Python Exception Handling and Basic Examples

Hello, readers welcome back to know the Python Exception Handling and Basic Examples. It is a continuation of the previous article which defines the importance of exception handling in real-time applications. There are many run time exceptions which are shown in the previous article.

Python Exception Handling undergoes with a try, except, and finally blocks. Will look in detail in the below sections.

Key Points of Python Exception Handling and Basic Examples:

Try Block:

It allows to write error occurrence code and error is captured and send to ‘except’ block. Most often we write the errorless programs, but sometimes we may not handle computer raised errors in the background. To know the exact errors with the definition we put the code in the try block. This is the importance of try block and we will discuss more below with the examples. please follow till the end.

Except Block:

To catch the error occurred in the try block is written in except block. In python, it is written with a keyword ‘except exception_type’. Please, you can follow the example which is written below. It handles the error which occurred in the try block and handles.

Finally Block:

It is used to execute the code which is written in spite of the result of try-except blocks. The code which we want to execute in spite of errors must be written in the ‘finally’ block or else an important block and closing connections etc.  Please, you can follow the example which is written below example for better understanding.

Identification of the points of failure:

There may be even more errors than those identified. However, from the found ones it is possible to determine the problematic code sections. In this case, the points of failure occur when invoking the function and also within the function. Errors that are generated when invoking the function can only be solved by re-entering the arguments correctly. However, errors that occur within the function can be managed.

Resources for capture and management of exceptions:

Python has a series of resources that allow the capture and management of exceptions. If the exception is not captured, it will run to its ultimate consequences: Send an error message and close the interpreter.

The management resources and exception capture are:

  • Try: It allows to write error occurrence code and error is captured and send to ‘except’ block
  • except: It handles the error which occurred in the try block and handles
  • else: It is used to print the message
  • finally: It is used to execute the code which is written in spite of the result of try-except blocks.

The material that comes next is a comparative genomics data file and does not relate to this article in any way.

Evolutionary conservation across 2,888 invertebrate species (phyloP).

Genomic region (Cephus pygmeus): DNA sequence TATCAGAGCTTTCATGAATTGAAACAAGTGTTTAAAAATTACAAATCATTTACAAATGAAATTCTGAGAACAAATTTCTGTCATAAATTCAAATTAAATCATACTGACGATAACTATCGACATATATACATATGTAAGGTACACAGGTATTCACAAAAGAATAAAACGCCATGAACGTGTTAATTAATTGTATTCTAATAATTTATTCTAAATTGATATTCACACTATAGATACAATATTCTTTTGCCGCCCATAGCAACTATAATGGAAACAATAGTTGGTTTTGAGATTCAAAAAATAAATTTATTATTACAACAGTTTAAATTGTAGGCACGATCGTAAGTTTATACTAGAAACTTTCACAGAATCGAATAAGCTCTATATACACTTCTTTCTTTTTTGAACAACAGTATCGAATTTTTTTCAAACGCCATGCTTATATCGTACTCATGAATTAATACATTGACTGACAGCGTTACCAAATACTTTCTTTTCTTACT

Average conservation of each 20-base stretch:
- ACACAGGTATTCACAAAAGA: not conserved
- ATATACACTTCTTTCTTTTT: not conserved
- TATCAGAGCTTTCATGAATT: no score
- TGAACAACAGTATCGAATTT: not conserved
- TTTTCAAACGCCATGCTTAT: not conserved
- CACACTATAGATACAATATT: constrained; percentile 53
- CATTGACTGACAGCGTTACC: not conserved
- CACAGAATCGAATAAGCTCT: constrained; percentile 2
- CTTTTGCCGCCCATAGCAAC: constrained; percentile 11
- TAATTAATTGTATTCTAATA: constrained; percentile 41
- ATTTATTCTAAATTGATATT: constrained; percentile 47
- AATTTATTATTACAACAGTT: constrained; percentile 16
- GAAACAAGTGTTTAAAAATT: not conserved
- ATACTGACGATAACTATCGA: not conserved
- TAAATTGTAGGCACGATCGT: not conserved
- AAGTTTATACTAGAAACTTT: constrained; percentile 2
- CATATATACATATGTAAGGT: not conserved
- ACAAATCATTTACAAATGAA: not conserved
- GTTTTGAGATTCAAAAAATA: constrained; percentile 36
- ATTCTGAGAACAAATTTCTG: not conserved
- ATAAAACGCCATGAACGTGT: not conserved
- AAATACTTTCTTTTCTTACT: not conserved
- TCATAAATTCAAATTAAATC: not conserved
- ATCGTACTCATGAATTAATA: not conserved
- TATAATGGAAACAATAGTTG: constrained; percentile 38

Delimitation of the code by means of try:

When a section of code susceptible to errors is identified, it can be delimited with the expression try. Any exception that occurs within this code section may be captured and managed.

Capture and manage the exceptions except:

The expression except is responsible for managing the exceptions that are captured. If except with more data, it will execute the code it contains for all the exceptions that occur.

Let us discuss the flow of an exception handling:

#main flow
try:
    code block at risk
except:
    inscribed block except
#/main flow

Let us try with some python exceptions and basic examples:

This new function is based on exception_probable () and delimits the block of code susceptible to errors. On this occasion, all the exceptions that are generated will be captured without taking any type of action.

>>> def  basic_exception(number):
	try :
		number  =  float(number)
		print( "The square root of the number % f is % f "  %  ( number ,  number  **  0.5 ))
	except:
		pass
	print("Good")
>>> basic_exception(-1)
Good
>>> basic_exception(13j)
Good
>>> basic_exception("15")
The square root of the number  15.000000 is  3.872983 
Good

Management of exceptions by its type:

The expression except can be used in such a way that it executes code depending on the type of error that occurs in a way very similar to elif. In this way, exceptions can be managed differently depending on the type of error that is generated.

#main flow
try:
    code susceptible to error
except Error Type1:
    block inscribed to Error Type1
except Error Type2:
    block inscribed to Error Type2
except (Error Type3,  Error Type4)
    block inscribed to Error Type3 and Error Type4
except:
    inscribed block except general
#/main flow